We compared the performance of static, motion, and rotation targets with random viewing (eye-free) and fixation (eye-fix) conditions by using the von Kries model [2], and calculated the predicted L-, M-, and S-cone responses at the photoreceptor stage. The process and equations of the model analysis are described in Appendix A; further details for the analysis were explained in our previous study [15]. Figure 10 shows the comparison between L-cone responses to 12 color patches matched by the color-normal observers (ordinate) and those predicted by the von Kries model (abscissa) in red, green, blue, and yellow illuminants. Figures 11 and 12 show the comparison in M- and S-cone responses, respectively. In Figs. 1012, the prediction under D65 (denoted by solid black lines) and that of the perfect adaptation line (denoted by diagonal dotted lines) were also presented. If the matched cone responses in the color constancy task could be perfectly predicted by the von Kries model, the data points would be on the diagonal line; in some conditions, the cone responses were influenced little by changes of illumination from D65 to test illuminations, as shown in the cases where the slopes of the black lines (no constancy) were close to the diagonal line (perfect adaptation). In the case that the response predicted by the von Kries model and those under D65 illumination overlapped, the diagonal line indicates both perfect adaptation and no adaptation [15]. The fitted lines (denoted by the red, green, and blue lines for target-static, target-motion, and target-rotation conditions, respectively) to the data points were obtained by multiplying the von Kries model prediction by the constant coefficient to minimize the sum of the squared error between the prediction and the match. The slope coefficient k and coefficient of determination R2 for the fitted lines in each panel are shown in Table 3. It is well known that the von Kries-type adaptation is often modest under certain experimental conditions for a variety of reasons, meaning that the adaptation effect is not necessarily at maximum (100%). Thus, the slope coefficient k of the fitted line, which can reflect the strength of the von Kries-type adaptation, can vary between the slope of the no adaptation line, the prediction under D65, and that of the perfect adaptation line.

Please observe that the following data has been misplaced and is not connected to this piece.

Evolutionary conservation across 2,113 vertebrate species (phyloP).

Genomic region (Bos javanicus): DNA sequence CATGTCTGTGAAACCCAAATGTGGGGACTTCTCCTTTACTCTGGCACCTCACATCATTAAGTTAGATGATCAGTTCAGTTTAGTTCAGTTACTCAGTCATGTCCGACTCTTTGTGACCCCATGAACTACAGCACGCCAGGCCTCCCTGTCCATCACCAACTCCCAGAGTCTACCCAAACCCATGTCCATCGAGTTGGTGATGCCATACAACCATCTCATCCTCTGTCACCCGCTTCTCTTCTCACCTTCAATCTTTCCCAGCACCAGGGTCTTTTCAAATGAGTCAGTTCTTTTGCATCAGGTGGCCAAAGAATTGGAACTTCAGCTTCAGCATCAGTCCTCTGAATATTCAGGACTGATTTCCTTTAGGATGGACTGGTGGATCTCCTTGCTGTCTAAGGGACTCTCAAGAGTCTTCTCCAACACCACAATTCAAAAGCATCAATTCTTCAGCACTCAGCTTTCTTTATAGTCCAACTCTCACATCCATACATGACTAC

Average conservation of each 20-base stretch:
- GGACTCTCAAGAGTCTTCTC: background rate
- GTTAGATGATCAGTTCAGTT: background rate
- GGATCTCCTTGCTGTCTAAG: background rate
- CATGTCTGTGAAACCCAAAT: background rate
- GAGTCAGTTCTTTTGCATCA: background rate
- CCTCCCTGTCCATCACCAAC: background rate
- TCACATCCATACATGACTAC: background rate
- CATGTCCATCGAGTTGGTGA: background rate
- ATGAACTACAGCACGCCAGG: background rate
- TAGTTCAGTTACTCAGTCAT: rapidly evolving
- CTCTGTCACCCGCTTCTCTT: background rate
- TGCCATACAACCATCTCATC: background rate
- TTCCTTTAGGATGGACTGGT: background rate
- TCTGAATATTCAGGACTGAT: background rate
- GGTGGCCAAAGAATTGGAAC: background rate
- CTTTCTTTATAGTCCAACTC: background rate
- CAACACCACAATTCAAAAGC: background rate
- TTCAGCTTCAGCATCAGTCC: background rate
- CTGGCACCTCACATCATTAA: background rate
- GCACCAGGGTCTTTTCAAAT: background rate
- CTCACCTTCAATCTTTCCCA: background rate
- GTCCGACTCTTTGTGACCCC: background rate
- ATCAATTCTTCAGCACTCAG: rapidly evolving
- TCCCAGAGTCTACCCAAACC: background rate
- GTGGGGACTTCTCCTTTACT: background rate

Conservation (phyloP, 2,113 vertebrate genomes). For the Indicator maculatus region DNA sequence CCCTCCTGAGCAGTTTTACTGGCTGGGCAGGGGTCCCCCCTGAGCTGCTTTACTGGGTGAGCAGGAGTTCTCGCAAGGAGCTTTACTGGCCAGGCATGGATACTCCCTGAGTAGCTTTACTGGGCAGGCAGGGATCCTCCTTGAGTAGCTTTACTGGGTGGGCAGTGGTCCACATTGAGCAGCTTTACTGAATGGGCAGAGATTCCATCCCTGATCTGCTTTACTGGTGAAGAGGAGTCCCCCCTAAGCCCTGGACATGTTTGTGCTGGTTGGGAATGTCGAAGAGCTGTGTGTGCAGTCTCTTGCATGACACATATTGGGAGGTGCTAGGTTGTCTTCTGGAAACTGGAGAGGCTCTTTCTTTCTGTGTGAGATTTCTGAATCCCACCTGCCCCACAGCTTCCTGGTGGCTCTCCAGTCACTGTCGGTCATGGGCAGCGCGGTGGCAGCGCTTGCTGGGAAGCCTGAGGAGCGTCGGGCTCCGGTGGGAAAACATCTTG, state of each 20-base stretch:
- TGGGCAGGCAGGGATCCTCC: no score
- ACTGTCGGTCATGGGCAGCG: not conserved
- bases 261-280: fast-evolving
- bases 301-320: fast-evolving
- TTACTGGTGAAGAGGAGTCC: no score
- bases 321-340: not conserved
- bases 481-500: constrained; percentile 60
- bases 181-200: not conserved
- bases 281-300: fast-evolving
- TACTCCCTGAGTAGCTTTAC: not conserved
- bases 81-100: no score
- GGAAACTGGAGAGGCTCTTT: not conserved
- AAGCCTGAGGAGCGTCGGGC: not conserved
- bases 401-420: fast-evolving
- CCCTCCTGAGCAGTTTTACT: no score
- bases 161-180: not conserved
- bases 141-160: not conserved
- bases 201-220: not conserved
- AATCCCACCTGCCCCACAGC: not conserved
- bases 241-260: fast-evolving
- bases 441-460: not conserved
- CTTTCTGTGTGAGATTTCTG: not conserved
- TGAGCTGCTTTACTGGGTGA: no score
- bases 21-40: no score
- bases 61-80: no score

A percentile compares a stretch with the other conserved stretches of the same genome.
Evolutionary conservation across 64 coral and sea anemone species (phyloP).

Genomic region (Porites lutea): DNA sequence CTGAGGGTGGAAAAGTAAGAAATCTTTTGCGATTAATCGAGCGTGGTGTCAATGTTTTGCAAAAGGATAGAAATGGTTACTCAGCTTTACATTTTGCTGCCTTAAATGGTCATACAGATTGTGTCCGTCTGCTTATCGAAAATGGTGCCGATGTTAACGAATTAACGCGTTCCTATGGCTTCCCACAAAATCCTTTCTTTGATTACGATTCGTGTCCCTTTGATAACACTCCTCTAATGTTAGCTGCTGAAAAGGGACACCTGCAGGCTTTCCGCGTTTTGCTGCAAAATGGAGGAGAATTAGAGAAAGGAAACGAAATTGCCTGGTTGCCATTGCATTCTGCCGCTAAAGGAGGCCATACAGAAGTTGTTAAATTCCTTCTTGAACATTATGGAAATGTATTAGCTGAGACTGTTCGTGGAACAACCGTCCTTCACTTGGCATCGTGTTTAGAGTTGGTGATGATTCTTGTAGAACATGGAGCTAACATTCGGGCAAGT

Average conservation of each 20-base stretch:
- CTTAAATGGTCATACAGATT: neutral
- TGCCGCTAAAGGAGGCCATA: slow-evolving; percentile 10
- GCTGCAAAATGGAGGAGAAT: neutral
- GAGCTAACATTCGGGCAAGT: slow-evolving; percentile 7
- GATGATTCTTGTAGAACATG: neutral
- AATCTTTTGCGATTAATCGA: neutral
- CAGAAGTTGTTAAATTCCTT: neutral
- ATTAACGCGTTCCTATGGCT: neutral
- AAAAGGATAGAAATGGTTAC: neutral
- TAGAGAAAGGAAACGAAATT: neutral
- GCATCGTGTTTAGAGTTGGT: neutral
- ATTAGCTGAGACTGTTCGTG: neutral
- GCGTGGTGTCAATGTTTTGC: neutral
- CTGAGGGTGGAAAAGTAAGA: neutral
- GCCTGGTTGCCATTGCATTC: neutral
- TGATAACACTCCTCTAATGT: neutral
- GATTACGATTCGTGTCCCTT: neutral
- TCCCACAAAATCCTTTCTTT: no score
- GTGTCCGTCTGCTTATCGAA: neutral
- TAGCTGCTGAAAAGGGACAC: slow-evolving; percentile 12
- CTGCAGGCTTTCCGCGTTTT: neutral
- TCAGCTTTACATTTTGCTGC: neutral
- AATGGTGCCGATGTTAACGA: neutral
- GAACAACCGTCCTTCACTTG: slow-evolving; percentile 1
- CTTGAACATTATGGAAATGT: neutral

Fig. 10. Comparison between L-cone matched results by observers (ordinate) and those predicted by the von Kries model (abscissa) of 12 color patches under red, green, blue, and yellow illuminants in eye-free (top four panels) and eye-fix (bottom four panels) conditions. Diagonal dotted black lines indicate perfect von Kries-type adaptation. The red square, green circles, and blue triangles are matched results of target-static, target-motion, and target-rotation conditions, respectively. The red, green, and blue lines denote the best fits of target-static, target-motion, and target-rotation conditions, respectively. Each data point was averaged over six observers and six sessions. Black lines denote the prediction under D65 (see text for details).